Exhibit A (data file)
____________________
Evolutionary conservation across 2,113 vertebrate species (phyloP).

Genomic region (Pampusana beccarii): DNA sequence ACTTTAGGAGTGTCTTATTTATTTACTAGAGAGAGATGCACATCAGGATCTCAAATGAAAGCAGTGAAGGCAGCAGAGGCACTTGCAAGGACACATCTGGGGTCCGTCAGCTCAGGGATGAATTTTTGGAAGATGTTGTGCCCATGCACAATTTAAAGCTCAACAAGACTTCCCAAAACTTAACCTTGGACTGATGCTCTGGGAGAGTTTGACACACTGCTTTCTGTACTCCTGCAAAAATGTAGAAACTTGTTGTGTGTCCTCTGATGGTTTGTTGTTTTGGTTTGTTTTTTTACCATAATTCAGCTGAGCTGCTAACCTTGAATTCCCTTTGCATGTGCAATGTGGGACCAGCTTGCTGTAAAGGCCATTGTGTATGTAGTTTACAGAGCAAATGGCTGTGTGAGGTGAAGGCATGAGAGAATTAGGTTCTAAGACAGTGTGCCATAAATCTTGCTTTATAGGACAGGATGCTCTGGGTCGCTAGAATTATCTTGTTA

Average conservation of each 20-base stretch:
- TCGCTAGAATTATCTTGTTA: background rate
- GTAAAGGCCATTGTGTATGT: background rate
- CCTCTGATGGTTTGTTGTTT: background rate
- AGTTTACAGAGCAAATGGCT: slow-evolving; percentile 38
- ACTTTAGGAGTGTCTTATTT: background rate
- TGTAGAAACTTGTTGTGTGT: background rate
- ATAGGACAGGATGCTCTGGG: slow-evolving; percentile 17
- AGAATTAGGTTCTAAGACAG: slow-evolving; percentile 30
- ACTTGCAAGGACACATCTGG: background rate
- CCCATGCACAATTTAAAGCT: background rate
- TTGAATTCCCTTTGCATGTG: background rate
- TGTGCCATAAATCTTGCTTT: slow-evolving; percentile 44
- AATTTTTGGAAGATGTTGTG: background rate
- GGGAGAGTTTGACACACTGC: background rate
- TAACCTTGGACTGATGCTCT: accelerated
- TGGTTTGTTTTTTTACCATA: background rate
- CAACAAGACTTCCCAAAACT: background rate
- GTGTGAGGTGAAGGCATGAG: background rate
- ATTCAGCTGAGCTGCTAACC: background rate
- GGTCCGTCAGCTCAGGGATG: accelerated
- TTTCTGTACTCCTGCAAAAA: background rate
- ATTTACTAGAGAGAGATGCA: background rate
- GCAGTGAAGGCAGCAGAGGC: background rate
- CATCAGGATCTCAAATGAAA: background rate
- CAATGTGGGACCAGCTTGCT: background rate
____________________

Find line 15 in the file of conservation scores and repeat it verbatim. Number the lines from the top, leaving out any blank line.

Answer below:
- TGTGCCATAAATCTTGCTTT: slow-evolving; percentile 44